I just completed to paint a winter scenery in the windows of the local library. I also teach a class of puppetry making and give private drawing lessons. I am also working on my solo exhibit, featuring all my major picture book illustrations, which is coming in January 2016. Finally, I also work on a portrait in watercolor. Even if I do not illustrate full-time anymore, I developed others center of interests which allows me to continue to work with my creativity.


Are there any painting tips (materials, paper, etc.) you can share that work well for you?

As my style of illustration was rather realistic, I did not work enough my drawing skills, by copying out as it stands my research pictures. Now, I still use research pictures, but I am inspired by them rather than copy out them entirely. The more I wish to realize uncluttered illustrations, the more I realize the importance to know how to draw and the capacity to see in 3D in my head and to transpose that on paper. Also, very important, the capacity to paint well the shade and the light, but especially to understand it!


Any words of wisdom you can share with the illustrators who are trying to develop their career?

Keep improving your drawing, your own style. Even in the field of illustration, there are fashions, trendy styles that for some reasons, are more attractive to Publishers in the present time. Never change your illustration style to fit any trend!


Thank you France for sharing your talent, process, journey, and expertise with us. Please make sure you keep in touch and share your future successes with us. To see more of France’s work, you can visit her at website at:

If you have a minute, please leave a comment for France. I am sure she’d love it and I enjoy reading them, too. Thanks!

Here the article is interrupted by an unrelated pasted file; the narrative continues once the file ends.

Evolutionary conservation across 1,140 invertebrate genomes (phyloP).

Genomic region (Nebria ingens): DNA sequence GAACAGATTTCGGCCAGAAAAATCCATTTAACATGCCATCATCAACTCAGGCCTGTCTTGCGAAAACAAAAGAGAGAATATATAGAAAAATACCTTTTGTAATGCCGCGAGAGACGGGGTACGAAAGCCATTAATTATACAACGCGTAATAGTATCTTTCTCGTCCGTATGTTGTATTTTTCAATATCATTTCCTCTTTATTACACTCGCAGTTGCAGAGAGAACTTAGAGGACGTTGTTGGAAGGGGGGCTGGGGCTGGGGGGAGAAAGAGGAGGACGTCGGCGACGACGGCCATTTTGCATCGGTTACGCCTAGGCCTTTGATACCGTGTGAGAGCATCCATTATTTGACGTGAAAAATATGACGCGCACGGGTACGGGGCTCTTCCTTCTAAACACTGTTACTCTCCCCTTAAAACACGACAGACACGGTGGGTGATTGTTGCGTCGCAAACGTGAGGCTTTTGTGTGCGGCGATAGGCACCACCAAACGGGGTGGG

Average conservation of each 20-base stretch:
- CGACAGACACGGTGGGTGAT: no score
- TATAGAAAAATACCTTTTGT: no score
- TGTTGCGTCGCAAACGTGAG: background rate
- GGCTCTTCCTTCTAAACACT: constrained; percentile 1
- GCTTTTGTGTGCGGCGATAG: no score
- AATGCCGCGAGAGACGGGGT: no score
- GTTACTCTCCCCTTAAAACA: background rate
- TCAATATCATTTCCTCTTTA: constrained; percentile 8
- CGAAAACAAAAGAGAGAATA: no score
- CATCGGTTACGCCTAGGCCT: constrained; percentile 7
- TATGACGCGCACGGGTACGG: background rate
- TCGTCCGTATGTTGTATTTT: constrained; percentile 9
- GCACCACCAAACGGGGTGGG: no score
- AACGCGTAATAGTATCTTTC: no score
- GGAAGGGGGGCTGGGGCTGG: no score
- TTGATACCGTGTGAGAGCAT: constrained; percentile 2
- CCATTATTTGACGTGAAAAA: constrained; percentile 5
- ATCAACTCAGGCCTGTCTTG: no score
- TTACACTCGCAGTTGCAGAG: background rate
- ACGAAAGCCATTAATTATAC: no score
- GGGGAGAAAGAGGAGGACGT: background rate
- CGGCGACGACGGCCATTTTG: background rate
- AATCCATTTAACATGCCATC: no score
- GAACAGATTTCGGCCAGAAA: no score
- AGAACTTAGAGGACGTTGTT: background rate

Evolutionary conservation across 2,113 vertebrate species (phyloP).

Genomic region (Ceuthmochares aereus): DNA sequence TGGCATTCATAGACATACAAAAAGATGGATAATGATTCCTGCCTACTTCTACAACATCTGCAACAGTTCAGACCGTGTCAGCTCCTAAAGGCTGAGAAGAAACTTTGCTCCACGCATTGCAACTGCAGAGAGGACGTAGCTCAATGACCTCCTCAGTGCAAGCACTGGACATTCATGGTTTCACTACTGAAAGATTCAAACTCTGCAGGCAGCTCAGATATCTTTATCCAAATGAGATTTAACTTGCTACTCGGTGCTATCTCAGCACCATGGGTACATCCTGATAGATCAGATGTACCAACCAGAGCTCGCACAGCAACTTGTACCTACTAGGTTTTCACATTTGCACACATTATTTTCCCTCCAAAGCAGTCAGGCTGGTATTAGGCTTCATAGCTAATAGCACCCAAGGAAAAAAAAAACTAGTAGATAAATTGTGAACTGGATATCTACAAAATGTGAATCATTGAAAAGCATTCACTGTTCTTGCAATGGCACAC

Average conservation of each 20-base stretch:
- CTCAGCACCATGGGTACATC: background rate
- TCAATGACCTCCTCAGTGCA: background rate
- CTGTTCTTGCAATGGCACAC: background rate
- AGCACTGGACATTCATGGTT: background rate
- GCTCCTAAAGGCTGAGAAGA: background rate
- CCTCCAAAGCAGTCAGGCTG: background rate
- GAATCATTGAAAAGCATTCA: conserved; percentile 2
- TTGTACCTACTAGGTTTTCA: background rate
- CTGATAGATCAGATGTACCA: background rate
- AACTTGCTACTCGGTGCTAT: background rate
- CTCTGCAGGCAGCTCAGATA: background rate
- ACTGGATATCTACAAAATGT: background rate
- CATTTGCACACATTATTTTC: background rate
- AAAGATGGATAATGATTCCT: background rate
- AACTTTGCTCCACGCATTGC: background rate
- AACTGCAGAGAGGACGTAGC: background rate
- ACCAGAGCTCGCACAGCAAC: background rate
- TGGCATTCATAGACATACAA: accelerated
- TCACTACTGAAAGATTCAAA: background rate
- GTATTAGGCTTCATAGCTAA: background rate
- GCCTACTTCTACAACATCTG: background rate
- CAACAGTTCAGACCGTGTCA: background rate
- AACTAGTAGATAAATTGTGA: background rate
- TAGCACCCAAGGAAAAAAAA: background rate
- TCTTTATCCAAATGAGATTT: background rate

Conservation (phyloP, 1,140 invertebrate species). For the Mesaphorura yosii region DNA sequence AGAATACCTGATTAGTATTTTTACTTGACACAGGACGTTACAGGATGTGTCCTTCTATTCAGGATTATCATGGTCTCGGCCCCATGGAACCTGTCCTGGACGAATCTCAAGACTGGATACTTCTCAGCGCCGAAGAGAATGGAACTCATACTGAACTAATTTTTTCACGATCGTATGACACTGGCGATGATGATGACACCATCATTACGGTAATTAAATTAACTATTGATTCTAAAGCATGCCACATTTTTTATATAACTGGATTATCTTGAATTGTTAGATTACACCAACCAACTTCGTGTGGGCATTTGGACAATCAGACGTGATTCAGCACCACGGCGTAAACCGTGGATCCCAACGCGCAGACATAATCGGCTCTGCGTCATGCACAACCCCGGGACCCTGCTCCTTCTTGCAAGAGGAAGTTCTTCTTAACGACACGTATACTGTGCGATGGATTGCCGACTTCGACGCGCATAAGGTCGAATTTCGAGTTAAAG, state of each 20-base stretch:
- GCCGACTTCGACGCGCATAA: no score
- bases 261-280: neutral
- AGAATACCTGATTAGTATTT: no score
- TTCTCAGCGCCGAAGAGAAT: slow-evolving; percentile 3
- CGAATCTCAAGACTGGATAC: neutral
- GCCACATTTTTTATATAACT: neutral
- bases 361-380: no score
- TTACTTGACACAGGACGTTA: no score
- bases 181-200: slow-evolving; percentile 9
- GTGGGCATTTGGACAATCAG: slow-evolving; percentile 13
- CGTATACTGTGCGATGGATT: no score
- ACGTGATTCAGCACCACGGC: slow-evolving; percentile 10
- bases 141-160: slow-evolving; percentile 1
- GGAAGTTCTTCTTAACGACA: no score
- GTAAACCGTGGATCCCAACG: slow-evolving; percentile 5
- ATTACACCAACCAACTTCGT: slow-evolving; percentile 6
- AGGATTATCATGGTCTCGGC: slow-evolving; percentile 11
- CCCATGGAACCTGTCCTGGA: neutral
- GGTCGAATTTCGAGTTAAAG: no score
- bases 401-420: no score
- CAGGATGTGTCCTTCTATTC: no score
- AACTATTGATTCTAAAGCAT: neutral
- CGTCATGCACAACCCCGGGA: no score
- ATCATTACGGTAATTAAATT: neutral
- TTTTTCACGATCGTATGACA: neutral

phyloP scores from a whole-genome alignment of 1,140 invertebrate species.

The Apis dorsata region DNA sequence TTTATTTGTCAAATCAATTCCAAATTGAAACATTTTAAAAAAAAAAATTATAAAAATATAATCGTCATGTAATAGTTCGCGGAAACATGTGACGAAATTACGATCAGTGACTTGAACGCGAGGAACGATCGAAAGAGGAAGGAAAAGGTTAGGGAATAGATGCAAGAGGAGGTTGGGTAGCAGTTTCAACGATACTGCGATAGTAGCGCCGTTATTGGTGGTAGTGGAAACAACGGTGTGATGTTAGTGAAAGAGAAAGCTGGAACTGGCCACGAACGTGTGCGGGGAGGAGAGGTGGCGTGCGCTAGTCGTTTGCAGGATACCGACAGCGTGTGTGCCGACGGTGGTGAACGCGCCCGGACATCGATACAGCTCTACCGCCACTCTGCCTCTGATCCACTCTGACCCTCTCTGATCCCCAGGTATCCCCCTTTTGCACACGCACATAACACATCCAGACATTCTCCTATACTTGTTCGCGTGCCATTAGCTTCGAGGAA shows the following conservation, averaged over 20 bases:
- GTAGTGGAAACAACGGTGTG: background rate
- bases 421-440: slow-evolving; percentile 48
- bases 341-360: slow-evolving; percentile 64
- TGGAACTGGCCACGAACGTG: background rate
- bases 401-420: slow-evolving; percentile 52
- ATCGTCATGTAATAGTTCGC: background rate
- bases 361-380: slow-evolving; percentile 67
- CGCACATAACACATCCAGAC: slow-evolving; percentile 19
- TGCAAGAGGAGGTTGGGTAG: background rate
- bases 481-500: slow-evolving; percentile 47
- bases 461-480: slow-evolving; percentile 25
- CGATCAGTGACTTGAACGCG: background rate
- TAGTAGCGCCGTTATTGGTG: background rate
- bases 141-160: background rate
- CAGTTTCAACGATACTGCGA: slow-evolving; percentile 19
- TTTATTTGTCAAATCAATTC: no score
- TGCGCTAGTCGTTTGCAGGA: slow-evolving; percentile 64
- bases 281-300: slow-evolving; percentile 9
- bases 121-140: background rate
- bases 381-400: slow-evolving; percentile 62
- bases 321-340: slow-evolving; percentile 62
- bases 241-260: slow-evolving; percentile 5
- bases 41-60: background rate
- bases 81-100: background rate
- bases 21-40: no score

Talk tomorrow,



Posted by: Kathy Temean | November 27, 2015

Free Fall Friday – SCBWI Winter Conference


December 11 is the last day to take advantage of savings on registration fees for the SCBWI Winter conference February 12-14, 2016 at the Hyatt Regency Grand Central in New York City. Drop a hint to your family and friends when you’re making out your holiday wish list that a space in the conference is the perfect gift for you!

Check out the amazing lineup of speakers and panels at twenty breakout sessions give you a chance to hear top editors and art directors. This conference will sell out so don’t miss out on this rare opportunity.

Whether you’re published or pre-published, an illustrator or an author, this prestigious conference puts you on the inside of what’s happening in the exploding world of children’s publishing. If you have questions, please email Sara Rutenberg at  Grab your coat and hat and join Lin and Steve in New York.

Talk tomorrow,


Posted by: Kathy Temean | November 26, 2015

Happy Thanksgiving

blog Dow Thanksgiving 2015

Dow Phumiruk, she is a pediatrician who has found her passion in art.  Over the past few years, she has been able to focus on her love of illustrating for children.

Giving Thanks

by Carol Murray

I’m happy to see you.

I’m sad when you go.

I’m wishing you sunshine

and want you to know

that I like being with you

on Thanksgiving day,

and I’ll always love you

although you’re away.


Melissa Iwai has illustrated over twenty picture books. Her first book that she wrote and illustrated was Soup Day. She was featured on Illustrator Saturday. Click here to view.

by Eileen Spinelli

Thank you for the world–still sweet.

Thank you for the food we eat.

Thank you for the honeyed sun

that spoons its light on everyone.

Thank you for the leaves that fall

in glowing piles near the wall,

for kindness in a stranger’s face

and every unexpected grace.

Thank you for the starry dark,

for children laughing in the park,

for cozy towns and sleepy farms,

for dreamers, dancers, babes in arms.

Than you for all hearts that sing

of hope in spite of everything.


Mary Reaves Uhles has created illustrations for numerous books and magazines. Mary has twice been awarded the Grand Prize for Illustration from the SCBWI Midsouth Conference and her piece, EAT was a finalist in the 2014 SCBWI Bologna Book Fair Gallery. Mary was featured on Illustrator Saturday. Click to view.

Next Year’s Forecast

by David L Harrison

Please forgive my greasy grin

With gravy dripping off my chin

As I admire my loving kin

Amid Thanksgiving burbling din.


I love to watch my family munch,

Although with so much eager crunch

I have a sudden sinking hunch

I’ll have no lovely leftovers lunch!


They’re gobbling all the turkey breast,

Dressing, pies, and all the rest.

Tomorrow I won’t feel so blessed.